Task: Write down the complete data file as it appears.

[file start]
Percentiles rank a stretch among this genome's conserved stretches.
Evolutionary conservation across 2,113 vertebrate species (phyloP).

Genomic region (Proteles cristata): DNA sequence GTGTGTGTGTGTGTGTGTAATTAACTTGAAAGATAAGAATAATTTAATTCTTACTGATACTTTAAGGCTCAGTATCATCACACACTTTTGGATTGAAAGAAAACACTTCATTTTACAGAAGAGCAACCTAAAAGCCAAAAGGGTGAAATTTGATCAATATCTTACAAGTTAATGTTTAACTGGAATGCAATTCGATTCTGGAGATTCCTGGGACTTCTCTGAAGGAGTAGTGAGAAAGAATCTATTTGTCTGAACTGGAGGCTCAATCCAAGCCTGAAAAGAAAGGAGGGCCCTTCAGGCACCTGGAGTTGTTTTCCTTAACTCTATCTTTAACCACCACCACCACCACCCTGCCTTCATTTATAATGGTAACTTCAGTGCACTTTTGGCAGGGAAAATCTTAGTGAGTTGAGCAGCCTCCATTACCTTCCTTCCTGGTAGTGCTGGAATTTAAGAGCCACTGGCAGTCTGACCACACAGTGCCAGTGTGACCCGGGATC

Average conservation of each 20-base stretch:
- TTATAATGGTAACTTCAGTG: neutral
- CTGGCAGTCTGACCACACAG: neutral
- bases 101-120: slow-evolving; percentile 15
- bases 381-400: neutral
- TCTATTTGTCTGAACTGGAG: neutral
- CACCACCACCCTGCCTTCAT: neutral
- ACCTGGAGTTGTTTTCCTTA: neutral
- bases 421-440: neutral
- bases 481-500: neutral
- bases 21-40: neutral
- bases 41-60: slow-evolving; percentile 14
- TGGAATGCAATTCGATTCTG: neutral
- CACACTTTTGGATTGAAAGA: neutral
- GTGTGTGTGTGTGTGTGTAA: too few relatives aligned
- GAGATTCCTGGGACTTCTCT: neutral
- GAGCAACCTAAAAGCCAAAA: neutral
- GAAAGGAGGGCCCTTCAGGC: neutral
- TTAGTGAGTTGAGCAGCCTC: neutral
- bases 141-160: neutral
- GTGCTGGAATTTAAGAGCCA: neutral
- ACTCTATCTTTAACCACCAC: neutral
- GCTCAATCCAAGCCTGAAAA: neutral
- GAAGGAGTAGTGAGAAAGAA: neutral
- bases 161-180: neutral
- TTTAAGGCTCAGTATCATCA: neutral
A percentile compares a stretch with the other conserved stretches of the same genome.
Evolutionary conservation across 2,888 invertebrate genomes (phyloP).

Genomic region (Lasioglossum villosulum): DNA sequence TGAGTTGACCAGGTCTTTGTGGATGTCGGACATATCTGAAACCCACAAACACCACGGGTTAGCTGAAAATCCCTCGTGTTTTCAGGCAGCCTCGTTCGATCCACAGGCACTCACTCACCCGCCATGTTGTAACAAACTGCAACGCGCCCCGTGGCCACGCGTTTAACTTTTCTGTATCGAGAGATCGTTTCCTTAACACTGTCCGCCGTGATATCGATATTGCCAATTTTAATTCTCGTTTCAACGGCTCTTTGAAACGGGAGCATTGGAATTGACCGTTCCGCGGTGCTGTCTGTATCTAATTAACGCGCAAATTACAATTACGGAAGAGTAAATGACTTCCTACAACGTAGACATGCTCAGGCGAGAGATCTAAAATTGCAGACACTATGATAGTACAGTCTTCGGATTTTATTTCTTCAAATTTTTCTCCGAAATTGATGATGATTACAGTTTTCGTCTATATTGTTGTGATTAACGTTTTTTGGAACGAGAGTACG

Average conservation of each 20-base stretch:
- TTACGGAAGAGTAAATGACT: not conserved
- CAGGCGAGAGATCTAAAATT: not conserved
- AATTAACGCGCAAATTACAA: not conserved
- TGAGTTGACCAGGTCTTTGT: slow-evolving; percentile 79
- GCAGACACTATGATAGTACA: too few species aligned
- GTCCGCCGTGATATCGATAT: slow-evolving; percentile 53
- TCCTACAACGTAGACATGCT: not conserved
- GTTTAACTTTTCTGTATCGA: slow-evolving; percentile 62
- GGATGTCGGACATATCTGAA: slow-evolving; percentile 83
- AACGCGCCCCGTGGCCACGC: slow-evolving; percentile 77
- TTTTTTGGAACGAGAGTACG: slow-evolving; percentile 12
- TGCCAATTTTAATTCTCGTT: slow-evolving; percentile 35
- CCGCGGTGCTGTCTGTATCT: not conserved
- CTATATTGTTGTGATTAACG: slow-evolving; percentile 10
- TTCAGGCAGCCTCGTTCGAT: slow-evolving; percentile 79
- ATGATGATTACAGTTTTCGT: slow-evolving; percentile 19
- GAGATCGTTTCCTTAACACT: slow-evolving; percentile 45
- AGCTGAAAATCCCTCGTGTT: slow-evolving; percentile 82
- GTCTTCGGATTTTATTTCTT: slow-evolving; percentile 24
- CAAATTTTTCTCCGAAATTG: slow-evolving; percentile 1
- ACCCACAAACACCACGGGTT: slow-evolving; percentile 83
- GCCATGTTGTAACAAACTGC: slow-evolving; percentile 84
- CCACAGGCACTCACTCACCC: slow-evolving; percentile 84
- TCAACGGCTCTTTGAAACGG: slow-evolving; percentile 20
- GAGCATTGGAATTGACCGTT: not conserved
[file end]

Percentiles rank a stretch among this genome's conserved stretches.
Evolutionary conservation across 2,113 vertebrate species (phyloP).

Genomic region (Proteles cristata): DNA sequence GTGTGTGTGTGTGTGTGTAATTAACTTGAAAGATAAGAATAATTTAATTCTTACTGATACTTTAAGGCTCAGTATCATCACACACTTTTGGATTGAAAGAAAACACTTCATTTTACAGAAGAGCAACCTAAAAGCCAAAAGGGTGAAATTTGATCAATATCTTACAAGTTAATGTTTAACTGGAATGCAATTCGATTCTGGAGATTCCTGGGACTTCTCTGAAGGAGTAGTGAGAAAGAATCTATTTGTCTGAACTGGAGGCTCAATCCAAGCCTGAAAAGAAAGGAGGGCCCTTCAGGCACCTGGAGTTGTTTTCCTTAACTCTATCTTTAACCACCACCACCACCACCCTGCCTTCATTTATAATGGTAACTTCAGTGCACTTTTGGCAGGGAAAATCTTAGTGAGTTGAGCAGCCTCCATTACCTTCCTTCCTGGTAGTGCTGGAATTTAAGAGCCACTGGCAGTCTGACCACACAGTGCCAGTGTGACCCGGGATC

Average conservation of each 20-base stretch:
- TTATAATGGTAACTTCAGTG: neutral
- CTGGCAGTCTGACCACACAG: neutral
- bases 101-120: slow-evolving; percentile 15
- bases 381-400: neutral
- TCTATTTGTCTGAACTGGAG: neutral
- CACCACCACCCTGCCTTCAT: neutral
- ACCTGGAGTTGTTTTCCTTA: neutral
- bases 421-440: neutral
- bases 481-500: neutral
- bases 21-40: neutral
- bases 41-60: slow-evolving; percentile 14
- TGGAATGCAATTCGATTCTG: neutral
- CACACTTTTGGATTGAAAGA: neutral
- GTGTGTGTGTGTGTGTGTAA: too few relatives aligned
- GAGATTCCTGGGACTTCTCT: neutral
- GAGCAACCTAAAAGCCAAAA: neutral
- GAAAGGAGGGCCCTTCAGGC: neutral
- TTAGTGAGTTGAGCAGCCTC: neutral
- bases 141-160: neutral
- GTGCTGGAATTTAAGAGCCA: neutral
- ACTCTATCTTTAACCACCAC: neutral
- GCTCAATCCAAGCCTGAAAA: neutral
- GAAGGAGTAGTGAGAAAGAA: neutral
- bases 161-180: neutral
- TTTAAGGCTCAGTATCATCA: neutral
A percentile compares a stretch with the other conserved stretches of the same genome.
Evolutionary conservation across 2,888 invertebrate genomes (phyloP).

Genomic region (Lasioglossum villosulum): DNA sequence TGAGTTGACCAGGTCTTTGTGGATGTCGGACATATCTGAAACCCACAAACACCACGGGTTAGCTGAAAATCCCTCGTGTTTTCAGGCAGCCTCGTTCGATCCACAGGCACTCACTCACCCGCCATGTTGTAACAAACTGCAACGCGCCCCGTGGCCACGCGTTTAACTTTTCTGTATCGAGAGATCGTTTCCTTAACACTGTCCGCCGTGATATCGATATTGCCAATTTTAATTCTCGTTTCAACGGCTCTTTGAAACGGGAGCATTGGAATTGACCGTTCCGCGGTGCTGTCTGTATCTAATTAACGCGCAAATTACAATTACGGAAGAGTAAATGACTTCCTACAACGTAGACATGCTCAGGCGAGAGATCTAAAATTGCAGACACTATGATAGTACAGTCTTCGGATTTTATTTCTTCAAATTTTTCTCCGAAATTGATGATGATTACAGTTTTCGTCTATATTGTTGTGATTAACGTTTTTTGGAACGAGAGTACG

Average conservation of each 20-base stretch:
- TTACGGAAGAGTAAATGACT: not conserved
- CAGGCGAGAGATCTAAAATT: not conserved
- AATTAACGCGCAAATTACAA: not conserved
- TGAGTTGACCAGGTCTTTGT: slow-evolving; percentile 79
- GCAGACACTATGATAGTACA: too few species aligned
- GTCCGCCGTGATATCGATAT: slow-evolving; percentile 53
- TCCTACAACGTAGACATGCT: not conserved
- GTTTAACTTTTCTGTATCGA: slow-evolving; percentile 62
- GGATGTCGGACATATCTGAA: slow-evolving; percentile 83
- AACGCGCCCCGTGGCCACGC: slow-evolving; percentile 77
- TTTTTTGGAACGAGAGTACG: slow-evolving; percentile 12
- TGCCAATTTTAATTCTCGTT: slow-evolving; percentile 35
- CCGCGGTGCTGTCTGTATCT: not conserved
- CTATATTGTTGTGATTAACG: slow-evolving; percentile 10
- TTCAGGCAGCCTCGTTCGAT: slow-evolving; percentile 79
- ATGATGATTACAGTTTTCGT: slow-evolving; percentile 19
- GAGATCGTTTCCTTAACACT: slow-evolving; percentile 45
- AGCTGAAAATCCCTCGTGTT: slow-evolving; percentile 82
- GTCTTCGGATTTTATTTCTT: slow-evolving; percentile 24
- CAAATTTTTCTCCGAAATTG: slow-evolving; percentile 1
- ACCCACAAACACCACGGGTT: slow-evolving; percentile 83
- GCCATGTTGTAACAAACTGC: slow-evolving; percentile 84
- CCACAGGCACTCACTCACCC: slow-evolving; percentile 84
- TCAACGGCTCTTTGAAACGG: slow-evolving; percentile 20
- GAGCATTGGAATTGACCGTT: not conserved